RuPauls Drag Race UK: Shantay & Slay Your Way Inside The Queens' Drag Dictionary

7 November 2019, 17:32 | Updated: 18 August 2022, 15:51

Drag dictionary as RuPaul's Drag Race UK begins
Drag dictionary as RuPaul's Drag Race UK begins. Picture: PA

As RuPaul's Drag Race UK hits our screens for the first time, freshen up on all the drag terminology that has a rich and deep history inside drag culture.

RuPaul's Drag Race UK is finally here, so start your engines and may the best woman win, but first, learn all about some of the most iconic and important slang terms used by the queens so you can be all clued up, as the library is officially open and the British stars get ready to lip sync for their LIFE!

Inside RuPaul & Michelle Visage's Life Long Friendship As The Drag Queen & Strictly Star Head Across The Pond

The hugely successful US drag competition is hitting the UK for the first time ever – with RuPaul and BFF Michelle Visage as judges, joined by Graham Norton, Alan Carr and a host of famous guest judges including Cheryl, Jade Thirlwall and Maisie Wiliiams.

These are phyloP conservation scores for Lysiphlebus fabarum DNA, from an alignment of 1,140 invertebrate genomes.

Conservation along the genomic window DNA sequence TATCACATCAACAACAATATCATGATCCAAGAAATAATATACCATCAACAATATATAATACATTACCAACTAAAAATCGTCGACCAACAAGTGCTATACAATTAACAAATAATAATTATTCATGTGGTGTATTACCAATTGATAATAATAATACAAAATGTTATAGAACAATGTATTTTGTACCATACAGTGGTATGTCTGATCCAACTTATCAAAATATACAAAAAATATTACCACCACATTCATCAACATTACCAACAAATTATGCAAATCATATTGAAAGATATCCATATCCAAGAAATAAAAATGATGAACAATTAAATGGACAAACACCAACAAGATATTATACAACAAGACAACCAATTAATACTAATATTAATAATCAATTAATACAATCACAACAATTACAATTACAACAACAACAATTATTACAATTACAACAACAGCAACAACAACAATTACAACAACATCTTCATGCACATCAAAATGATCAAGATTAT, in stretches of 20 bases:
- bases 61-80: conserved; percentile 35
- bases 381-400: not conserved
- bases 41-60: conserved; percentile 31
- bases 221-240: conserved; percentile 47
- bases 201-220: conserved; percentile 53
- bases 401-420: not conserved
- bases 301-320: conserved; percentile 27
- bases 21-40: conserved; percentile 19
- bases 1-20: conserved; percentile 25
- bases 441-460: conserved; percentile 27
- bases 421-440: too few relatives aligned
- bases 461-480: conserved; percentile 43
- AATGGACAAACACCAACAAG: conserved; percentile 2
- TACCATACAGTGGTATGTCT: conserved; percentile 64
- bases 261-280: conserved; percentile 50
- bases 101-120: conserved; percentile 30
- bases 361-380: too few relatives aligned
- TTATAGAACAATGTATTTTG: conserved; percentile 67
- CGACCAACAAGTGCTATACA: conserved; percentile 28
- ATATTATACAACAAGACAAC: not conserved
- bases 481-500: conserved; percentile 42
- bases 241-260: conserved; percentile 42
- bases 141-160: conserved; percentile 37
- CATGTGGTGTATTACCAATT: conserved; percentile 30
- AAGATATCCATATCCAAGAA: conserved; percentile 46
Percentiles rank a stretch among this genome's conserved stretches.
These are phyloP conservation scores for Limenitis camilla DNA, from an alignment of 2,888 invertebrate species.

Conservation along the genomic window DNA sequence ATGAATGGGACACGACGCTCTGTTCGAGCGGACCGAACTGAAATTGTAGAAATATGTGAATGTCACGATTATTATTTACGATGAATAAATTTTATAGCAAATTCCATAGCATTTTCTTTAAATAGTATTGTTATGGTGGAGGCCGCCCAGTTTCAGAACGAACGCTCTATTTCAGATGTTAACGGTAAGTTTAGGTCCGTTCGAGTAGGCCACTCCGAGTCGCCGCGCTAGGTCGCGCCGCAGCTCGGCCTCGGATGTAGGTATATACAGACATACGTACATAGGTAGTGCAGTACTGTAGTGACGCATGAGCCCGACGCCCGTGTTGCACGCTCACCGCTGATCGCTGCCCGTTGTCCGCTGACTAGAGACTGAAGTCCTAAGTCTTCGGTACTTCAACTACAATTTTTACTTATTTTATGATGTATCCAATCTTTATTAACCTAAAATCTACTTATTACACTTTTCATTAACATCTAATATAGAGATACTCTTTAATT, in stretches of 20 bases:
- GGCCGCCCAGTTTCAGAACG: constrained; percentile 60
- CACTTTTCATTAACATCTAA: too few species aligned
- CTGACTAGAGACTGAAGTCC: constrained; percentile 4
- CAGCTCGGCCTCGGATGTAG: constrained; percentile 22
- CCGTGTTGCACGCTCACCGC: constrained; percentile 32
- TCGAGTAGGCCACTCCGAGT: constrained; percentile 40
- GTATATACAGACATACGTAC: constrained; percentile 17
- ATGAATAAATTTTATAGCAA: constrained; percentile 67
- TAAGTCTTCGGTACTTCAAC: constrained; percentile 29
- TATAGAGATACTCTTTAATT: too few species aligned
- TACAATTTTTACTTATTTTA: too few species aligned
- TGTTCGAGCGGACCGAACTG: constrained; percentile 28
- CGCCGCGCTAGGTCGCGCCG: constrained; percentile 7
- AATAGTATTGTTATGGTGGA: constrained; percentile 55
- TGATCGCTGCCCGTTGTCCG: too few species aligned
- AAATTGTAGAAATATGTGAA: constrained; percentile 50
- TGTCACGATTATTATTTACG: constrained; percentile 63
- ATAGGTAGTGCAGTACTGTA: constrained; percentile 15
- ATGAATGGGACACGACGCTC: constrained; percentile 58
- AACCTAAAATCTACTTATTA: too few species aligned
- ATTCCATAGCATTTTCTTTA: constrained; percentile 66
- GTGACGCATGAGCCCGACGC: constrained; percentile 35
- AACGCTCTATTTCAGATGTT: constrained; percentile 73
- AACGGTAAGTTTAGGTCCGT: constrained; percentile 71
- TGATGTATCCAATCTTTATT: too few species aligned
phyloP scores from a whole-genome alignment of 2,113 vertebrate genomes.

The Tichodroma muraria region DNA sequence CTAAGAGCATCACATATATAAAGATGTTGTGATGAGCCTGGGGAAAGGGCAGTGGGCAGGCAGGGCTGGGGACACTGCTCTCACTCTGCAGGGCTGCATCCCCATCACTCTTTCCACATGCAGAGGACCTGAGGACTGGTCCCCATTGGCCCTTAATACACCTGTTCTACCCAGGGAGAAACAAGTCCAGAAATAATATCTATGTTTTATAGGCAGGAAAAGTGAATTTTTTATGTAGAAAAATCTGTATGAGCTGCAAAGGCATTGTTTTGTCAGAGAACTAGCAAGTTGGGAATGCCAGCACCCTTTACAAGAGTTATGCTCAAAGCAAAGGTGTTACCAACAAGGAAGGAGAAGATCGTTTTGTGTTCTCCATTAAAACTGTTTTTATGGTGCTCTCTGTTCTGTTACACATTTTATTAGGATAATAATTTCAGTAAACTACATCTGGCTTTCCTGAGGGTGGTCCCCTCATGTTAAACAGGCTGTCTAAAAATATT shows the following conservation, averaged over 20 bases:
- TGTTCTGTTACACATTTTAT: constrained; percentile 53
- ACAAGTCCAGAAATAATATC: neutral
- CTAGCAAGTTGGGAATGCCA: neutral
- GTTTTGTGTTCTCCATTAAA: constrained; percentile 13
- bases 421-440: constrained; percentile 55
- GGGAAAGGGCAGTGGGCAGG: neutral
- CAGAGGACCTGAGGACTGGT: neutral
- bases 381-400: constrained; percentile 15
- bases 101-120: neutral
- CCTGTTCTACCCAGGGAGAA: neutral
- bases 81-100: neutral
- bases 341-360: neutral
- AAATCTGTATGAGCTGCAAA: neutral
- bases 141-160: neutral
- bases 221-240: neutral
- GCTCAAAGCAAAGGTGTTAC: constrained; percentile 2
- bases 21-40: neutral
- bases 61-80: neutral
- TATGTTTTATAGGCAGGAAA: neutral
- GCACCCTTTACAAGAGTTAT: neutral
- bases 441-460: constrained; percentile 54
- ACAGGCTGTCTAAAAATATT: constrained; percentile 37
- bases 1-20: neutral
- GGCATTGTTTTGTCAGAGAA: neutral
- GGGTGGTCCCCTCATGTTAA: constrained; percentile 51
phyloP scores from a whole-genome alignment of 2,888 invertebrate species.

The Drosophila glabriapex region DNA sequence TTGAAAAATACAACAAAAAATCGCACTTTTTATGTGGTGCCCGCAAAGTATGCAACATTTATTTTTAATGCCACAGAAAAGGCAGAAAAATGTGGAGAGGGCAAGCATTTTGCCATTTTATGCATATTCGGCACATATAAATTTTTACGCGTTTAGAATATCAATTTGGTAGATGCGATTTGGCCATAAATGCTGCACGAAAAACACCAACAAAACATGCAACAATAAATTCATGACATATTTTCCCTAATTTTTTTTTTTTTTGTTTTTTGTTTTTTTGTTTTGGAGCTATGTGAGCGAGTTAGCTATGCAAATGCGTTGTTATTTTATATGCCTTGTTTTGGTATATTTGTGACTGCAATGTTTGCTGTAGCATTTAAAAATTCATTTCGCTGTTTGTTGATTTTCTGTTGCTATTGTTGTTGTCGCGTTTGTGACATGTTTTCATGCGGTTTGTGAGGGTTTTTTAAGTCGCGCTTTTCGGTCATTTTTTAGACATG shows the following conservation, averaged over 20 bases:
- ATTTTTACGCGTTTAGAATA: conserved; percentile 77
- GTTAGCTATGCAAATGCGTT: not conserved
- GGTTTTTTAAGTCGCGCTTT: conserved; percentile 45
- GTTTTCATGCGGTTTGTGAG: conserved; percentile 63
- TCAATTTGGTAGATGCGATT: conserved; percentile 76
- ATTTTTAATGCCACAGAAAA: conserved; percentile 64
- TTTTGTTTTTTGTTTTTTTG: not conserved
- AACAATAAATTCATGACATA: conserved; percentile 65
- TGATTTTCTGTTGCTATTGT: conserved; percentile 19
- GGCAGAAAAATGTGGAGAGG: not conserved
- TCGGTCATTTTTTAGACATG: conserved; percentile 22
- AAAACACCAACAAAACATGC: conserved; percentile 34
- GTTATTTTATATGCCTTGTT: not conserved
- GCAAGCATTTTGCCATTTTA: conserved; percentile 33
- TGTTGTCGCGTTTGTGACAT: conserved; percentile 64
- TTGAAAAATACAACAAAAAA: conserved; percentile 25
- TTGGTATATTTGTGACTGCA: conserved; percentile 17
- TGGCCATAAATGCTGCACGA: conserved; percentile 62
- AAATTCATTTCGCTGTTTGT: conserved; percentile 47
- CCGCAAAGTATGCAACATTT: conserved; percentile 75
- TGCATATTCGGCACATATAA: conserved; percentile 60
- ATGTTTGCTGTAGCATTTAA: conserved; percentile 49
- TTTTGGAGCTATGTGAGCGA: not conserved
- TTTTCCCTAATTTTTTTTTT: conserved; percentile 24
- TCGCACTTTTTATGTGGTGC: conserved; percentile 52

Whether you're a die hard fan or a total newbie, drag comes with an extensive and often complex language, set of catchphrases and slang terms that have long been used by the drag and LGBTQ community that have a deep cultural meaning and rooted in history.

So, let's give you a quick run down of some phrases you're likely to hear on the show!

Gag- A term used to explain when someone's so fierce, or their make-up has their face so beat, you're lost for words, you're gagged.

Reading- When someone comes after you for a dressing down, having your flaws and weaknesses exposed and joked about, in the show Ru will declare 'the library is officially open' and it is open season for the queens to read each other.

Slay- To slay is to kill it, whether its a lip sync battle or a challenge they're set, the winning queen will have slayed it.

Shantay- You'll hear RuPaul utter his famous phrase during elimination each week when Ru tells the lucky queen 'Shantay, you stay' and the unfortunate queen to 'Sashay away.'

Tea- the gossip, the truth, someone telling some home truths, after 'T' for the truth, if some tea is being spilt, you need to listen up.

Yaaaas- no shade, but if you haven't got this one by now, you're gonna have a pretty tricky time keeping up! (It's a term of encouragement for the queens, and anyone!)

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